European Commission Vice President Frans Timmermans proposed a fund that would provide millions of dollars in financial aid to help the world's poorest countries deal with the impacts of climate change during negotiations at COP27. File Photo by Christophe Petit Tesson/EPA-EFE
Nov. 18 (UPI) -- The European Union has proposed a fund that would provide financial aid to help the world's poorest countries deal with the impacts of climate change -- a key breakthrough after negotiations previously fell apart on the issue.
European Commission Vice President Frans Timmermans put forward the motion agreeing to establish a loss and damage fund for the G77 group of developing countries at the COP27 UN climate summit in Egypt after wealthier nations, including the United States, stalled on the proposal.
"We were reluctant about a fund, it was not our idea to have a fund," said Timmermans. "My reluctance was because I know from experience it takes time before a fund can be established, and more time before it is filled ... I really believe we could move faster with existing instruments. But since [the G77] are so attached to a fund, we have agreed."
The EU also demanded major countries increase efforts to cut down on greenhouse gases and emissions by 2025 -- a bargain that Timmermans described as a "package deal."
"It must go hand-in-hand with higher ambition on emissions reductions," he wrote on Twitter.
The funding remained an adamant demand as extreme weather events have ravaged many poor and developing nations throughout the year, with climate scientists forecasting the pattern to continue.
The majority of these governments do not have the financial means to rebuild critical infrastructure following a climate disaster and have been calling on richer countries to step up.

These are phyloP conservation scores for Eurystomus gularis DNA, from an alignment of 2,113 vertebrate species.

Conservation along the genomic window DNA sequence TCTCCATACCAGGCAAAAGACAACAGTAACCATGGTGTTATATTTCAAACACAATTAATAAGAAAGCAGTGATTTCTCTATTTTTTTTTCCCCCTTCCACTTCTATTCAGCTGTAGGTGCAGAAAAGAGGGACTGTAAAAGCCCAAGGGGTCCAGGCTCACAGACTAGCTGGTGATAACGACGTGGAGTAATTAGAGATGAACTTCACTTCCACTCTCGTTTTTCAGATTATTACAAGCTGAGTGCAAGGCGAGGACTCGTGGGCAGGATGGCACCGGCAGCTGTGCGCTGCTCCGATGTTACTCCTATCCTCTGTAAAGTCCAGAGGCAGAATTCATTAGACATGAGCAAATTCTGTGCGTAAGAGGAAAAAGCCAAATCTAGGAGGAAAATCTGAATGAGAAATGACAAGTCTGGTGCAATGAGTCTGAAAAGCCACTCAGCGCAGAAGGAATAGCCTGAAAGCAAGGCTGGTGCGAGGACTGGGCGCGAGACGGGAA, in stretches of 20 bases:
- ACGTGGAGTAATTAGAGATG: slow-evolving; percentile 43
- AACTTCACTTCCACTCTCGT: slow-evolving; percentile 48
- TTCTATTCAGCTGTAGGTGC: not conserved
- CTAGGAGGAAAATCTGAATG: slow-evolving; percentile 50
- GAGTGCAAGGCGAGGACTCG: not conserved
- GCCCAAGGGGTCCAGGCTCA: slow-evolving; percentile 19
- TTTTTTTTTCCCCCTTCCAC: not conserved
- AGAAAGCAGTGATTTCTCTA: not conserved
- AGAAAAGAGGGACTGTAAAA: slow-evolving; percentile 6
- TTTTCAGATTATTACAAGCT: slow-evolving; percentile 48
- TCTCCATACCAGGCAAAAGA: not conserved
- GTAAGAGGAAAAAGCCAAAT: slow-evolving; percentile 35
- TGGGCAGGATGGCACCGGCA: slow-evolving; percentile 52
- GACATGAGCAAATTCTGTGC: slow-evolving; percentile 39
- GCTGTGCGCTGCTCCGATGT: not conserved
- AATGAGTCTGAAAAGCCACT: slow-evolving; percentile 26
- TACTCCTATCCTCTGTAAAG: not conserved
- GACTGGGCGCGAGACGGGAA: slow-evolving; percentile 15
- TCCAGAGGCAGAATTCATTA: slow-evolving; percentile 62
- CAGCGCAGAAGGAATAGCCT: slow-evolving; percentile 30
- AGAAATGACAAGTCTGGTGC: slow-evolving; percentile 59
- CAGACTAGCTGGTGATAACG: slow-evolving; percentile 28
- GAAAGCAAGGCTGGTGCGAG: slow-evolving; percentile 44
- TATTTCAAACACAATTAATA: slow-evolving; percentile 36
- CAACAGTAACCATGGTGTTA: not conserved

The COP27 conference kicked off Nov. 7 with the aim of addressing who bears the most responsibility for helping to fix the world's global warming problem.
Leaders at the summit acknowledged the difficulty in asking any country to provide financial aid amid the pressures of inflation and high energy prices that have racked the global economy all year.
Officials said "clear conditions" would be attached to the funding to assure that aid goes to the most vulnerable countries first, with the fund being continuously replenished through a wide range of sources around the world.
G77 leadership took a slow and shrewd approach In deciding whether to agree to the proposal, with some voices expressing skepticism about its sincerity.
"It is a predictable attempt by the EU to break up the G77 in talks," one negotiator told The Guardian on condition of anonymity. "Of course, it's not a breakthrough. They are merely repeating its original negotiating position by making it sound like a compromise when they know very well that it is not. It is completely disingenuous."
Notably, the United States has objected to such a fund and has not yet indicated its stance on the proposal.
China was also said to be on the sidelines and has never assumed any financial responsibility for its environmental pollution labeled as one of the worst in the world.
One representative for island nations accused the countries of using delay tactics during the discussions.
"There's only one option for small island developing states, a financing fund that delivers a just pathway for the future of our countries," said Carla Barnett, secretary general of the Caribbean Community. "Division and delay tactic will not work. This is a matter we defend on the basis of justice."
One expert who has been following the summit's developments said the current wording in the proposal might be too broad and could take considerable time before both sides would be in any position to agree.
"I expect Friday's discussion to turn the issue of defining vulnerability," said Yamide Dagnet, director for climate justice at the Open Society Foundations. "Both the EU and the pair of ministers' proposals on the table refer to the 'most vulnerable countries' and those who should benefit from this fund -- begging the question, who is included and who is excluded into this framing, which has never been clearly defined in UN terms and could limit the benefits of the fund."
Last week, United Nations Secretary General Antonio Guterres gave a fiery speech at the opening of the summit, putting more pressure on rich nations to reach a deal to help poor countries.
In particular, he criticized the United States and China for continuing to cause the most pollution on Earth while at the same time refusing to work together to address environmental concerns, saying the world "is on a highway to climate hell with our foot on the accelerator."